Article by Jerome Konecsni, for CBC News
The legalization of marijuana presents a host of challenges for policy makers in Canada, the provinces and municipalities. It is an emotional issue with vocal advocates on both sides, and it is further complicated by politics.
We are also witnessing different approaches and decisions being made across the country.
Under the weight of all these complexities, it is always wise to stay focused on the original policy objectives: protect public safety and health, reduce criminal sales, reduce/eliminate youth use of marijuana and maximize the economic opportunities associated with the legalization of marijuana.
There is an interdependence among these objectives — albeit not always an obvious one. When one considers these policy objectives, we are led to several key decision points regarding policy choices: legal age limit, accessibility, cost and product quality/safety.
Legal age for purchasing pot
Consider the legal age. The choices are to keep it the same as alcohol, increase it to 21 (or older) or reduce it to 18.
What impact will the legal age have on youth consumption and criminal activity?
Currently, it is estimated that the second-largest age segment using marijuana is youth aged 12 to 17. Arguments are made that evidence exists to indicate marijuana use has an impact on brain development, which leads to the conclusion that the age limit should coincide with the age when brain development is complete — generally considered to be 25.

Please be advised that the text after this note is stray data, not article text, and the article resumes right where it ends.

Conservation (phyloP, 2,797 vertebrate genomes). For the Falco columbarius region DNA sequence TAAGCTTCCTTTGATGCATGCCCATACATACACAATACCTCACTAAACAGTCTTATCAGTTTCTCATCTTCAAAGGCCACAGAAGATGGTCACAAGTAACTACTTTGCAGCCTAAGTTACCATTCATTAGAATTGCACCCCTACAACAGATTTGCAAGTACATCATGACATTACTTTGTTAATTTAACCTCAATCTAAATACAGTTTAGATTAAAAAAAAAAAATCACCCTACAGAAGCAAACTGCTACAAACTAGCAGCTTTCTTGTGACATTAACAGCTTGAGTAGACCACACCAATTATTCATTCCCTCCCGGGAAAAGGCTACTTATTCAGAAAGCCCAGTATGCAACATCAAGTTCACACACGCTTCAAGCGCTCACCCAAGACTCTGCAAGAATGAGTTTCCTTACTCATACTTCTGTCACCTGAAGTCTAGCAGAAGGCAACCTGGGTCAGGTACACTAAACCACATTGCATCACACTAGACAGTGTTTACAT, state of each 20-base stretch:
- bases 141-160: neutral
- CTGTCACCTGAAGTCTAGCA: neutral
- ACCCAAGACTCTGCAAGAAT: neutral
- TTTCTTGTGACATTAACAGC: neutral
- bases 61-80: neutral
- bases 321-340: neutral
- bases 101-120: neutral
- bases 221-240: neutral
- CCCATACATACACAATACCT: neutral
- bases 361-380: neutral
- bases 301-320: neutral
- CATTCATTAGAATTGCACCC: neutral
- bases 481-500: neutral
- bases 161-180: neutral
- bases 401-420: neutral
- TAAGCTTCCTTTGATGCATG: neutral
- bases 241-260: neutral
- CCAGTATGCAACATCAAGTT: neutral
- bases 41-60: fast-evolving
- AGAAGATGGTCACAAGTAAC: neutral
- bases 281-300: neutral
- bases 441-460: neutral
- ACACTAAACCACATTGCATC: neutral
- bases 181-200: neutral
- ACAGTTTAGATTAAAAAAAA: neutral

If the age limit is reduced to 18, we create a situation where 18-year-olds may choose legal consumption of marijuana over illegal alcohol consumption.
If the age is set at 19, we create a more neutral environment for choice of marijuana versus alcohol and have established a consistent age of choice.
If the age limit is set at 21 or higher, will a larger proportion of users move to the purchase of illegal and unsafe products? Therefore, some people would argue that the age limit could have a direct impact on illegal consumption.
The second factor is accessibility of the product. The Saskatchewan government has announced that 60 retail outlets will be allowed and will be allocated according to population.
If the product is not readily accessible, then consumers may turn to the illicit market to meet their demand.
A larger number of retail outlets would require more resources for regulatory oversight and, therefore, more difficulty in enforcement.